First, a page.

As large scale consumers, facility professionals depend on availability of product and reasonable pricing. This will play a significant role in SLAs if the vendor doesn’t have strong relationships with suppliers or lacks the resources to support creative stocking strategies. For instance, if the SLA needs include critical parts, does the contractor have “preferred supplier” status for immediate requisition privileges? And what is the contractor’s warehousing capability?
Warehousing can be a tricky requirement. There may be a time when a contractor will be asked to keep long lead, seldom used items in stock. For critical spares stocking, the SLA should spell out a minimum/maximum restocking strategy to prevent the possibility of a shortage at a crucial time. Delivery of material is a key success metric.
The development of an SLA is much the same as that of an in-house maintenance program. After all, it’s really nothing more than an extension of that program, and it should deliver the same level and quality of service.
A contractor hired to perform work under an SLA should be able to demonstrate a quality assurance program that includes oversight of paperwork management, including all work orders. Request forms for preventive maintenance (PM), repairs, and other related work should be properly filled out, filed, and accounted for. This quality assurance includes self audits to assess the quality and reliability of the SLA employee’s response to the needs of the facility manager.
Then there is the discussion about evaluation. How will a maintenance effort be evaluated? Should it be performed by in-house staff members or outsourced personnel?
There are many elements to these efforts besides simple maintenance of the piece of equipment. Who correlates the repair and maintenance efforts? Who creates a replacement plan? Who establishes an upgrade plan? What are the circumstances that trigger such planning? Who coordinates material acquisition and, in the case of discarded material, hazardous material disposition?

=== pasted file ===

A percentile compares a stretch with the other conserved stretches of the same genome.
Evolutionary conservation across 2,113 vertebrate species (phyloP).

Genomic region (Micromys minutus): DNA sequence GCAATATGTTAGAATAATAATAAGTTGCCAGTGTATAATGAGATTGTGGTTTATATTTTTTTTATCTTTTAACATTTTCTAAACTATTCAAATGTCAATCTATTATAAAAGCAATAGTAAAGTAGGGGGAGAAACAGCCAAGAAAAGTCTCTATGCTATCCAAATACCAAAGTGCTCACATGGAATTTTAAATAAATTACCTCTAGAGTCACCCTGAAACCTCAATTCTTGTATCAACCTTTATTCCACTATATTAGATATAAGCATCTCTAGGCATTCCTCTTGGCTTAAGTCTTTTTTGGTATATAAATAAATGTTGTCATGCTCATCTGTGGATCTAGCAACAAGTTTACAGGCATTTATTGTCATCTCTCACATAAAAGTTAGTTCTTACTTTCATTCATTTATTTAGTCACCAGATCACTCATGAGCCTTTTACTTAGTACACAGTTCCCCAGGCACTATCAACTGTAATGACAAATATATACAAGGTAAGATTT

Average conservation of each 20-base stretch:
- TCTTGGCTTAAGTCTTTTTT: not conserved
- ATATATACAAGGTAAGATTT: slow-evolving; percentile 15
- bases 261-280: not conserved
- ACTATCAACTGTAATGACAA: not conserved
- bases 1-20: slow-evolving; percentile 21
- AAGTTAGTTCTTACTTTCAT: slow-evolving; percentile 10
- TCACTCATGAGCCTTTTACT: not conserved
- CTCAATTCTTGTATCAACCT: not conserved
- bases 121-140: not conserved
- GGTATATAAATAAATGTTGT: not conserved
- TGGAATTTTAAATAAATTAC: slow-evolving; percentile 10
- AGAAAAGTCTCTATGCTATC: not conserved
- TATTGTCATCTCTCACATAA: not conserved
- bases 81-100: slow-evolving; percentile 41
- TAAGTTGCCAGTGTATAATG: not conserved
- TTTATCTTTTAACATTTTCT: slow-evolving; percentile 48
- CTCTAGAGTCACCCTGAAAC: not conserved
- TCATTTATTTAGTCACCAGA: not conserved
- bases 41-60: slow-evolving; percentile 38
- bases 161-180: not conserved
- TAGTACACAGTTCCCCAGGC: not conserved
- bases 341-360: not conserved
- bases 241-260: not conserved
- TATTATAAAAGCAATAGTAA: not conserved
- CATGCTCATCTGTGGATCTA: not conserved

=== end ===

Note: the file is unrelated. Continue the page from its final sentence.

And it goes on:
Facility managers clearly need to be in control of the development of the answers to these questions. A contractor under the umbrella of an SLA can provide data as a metric that is measurable. But a contractor under an SLA cannot be expected to have the same investment as a facility professional in making replacement and upgrade suggestions and plans for equipment that is owned by the organization.
Evaluation should include standards of service provided, including the following:
- Time to respond and time to return to service (in the case of maintenance efforts);
- How well all parties handle their responsibilities;
- Measurements of service effectiveness;
- Review of customer satisfaction; and
- Use of escalation procedures (including resolution of service related disagreements).
The customers served by the contractors who have an SLA will have opinions about the work done under the SLA. Courtesy, timeliness, and overall satisfaction with the work done are all measurable.
There is also public perception when it comes to customer service. Did the person completing the maintenance work appear knowledgeable and responsive? How unnecessarily inconvenienced were the customers by the contractor’s work? All of these items are elements to consider.
There are additional benchmarks that can measure the success (or failure) of work provided under SLAs. Suggested metrics include the following:
- Perform 100% of PM work at critical facilities accomplishing 95% completion of scheduled PM requests each month, with no PM deferred more than one month.
- Respond to emergency events within 15 minutes by reporting to to the critical facility or HVAC Building Monitoring System (BMS) station, as appropriate.
- During events/emergencies at critical facilities, determine within the first 30 minutes of a response whether or not on-site critical facility staff can make repairs. If not, notify management and request additional resources.
- Have a notification system that can reach 90% of customers and announce scheduled maintenance or repair events when widespread disruption is expected (or could occur) if something goes wrong.
If there is a common theme among successful maintenance SLAs, it is that they were created as if the workers covered by the SLA were employed directly by the organization. Contractors covered by an SLA should reflect the best qualities of the facility management department. This will help to overcome the fact that the contractor and its employees have their own distinct goals.
SLAs have a very important place in maintenance planning. The benefits of these arrangements are far reaching in the world of maintenance as long as the obvious pitfalls are avoided. Under optimal conditions, SLAs can be a very powerful tool for facility professionals responsible for the complex world of critical facilities.
Atkins is principal at EYP Mission Critical Facilities of San Francisco, CA and has over 35 years of experience in technical design, installation, operation, and maintenance of complex commercial and industrial facilities.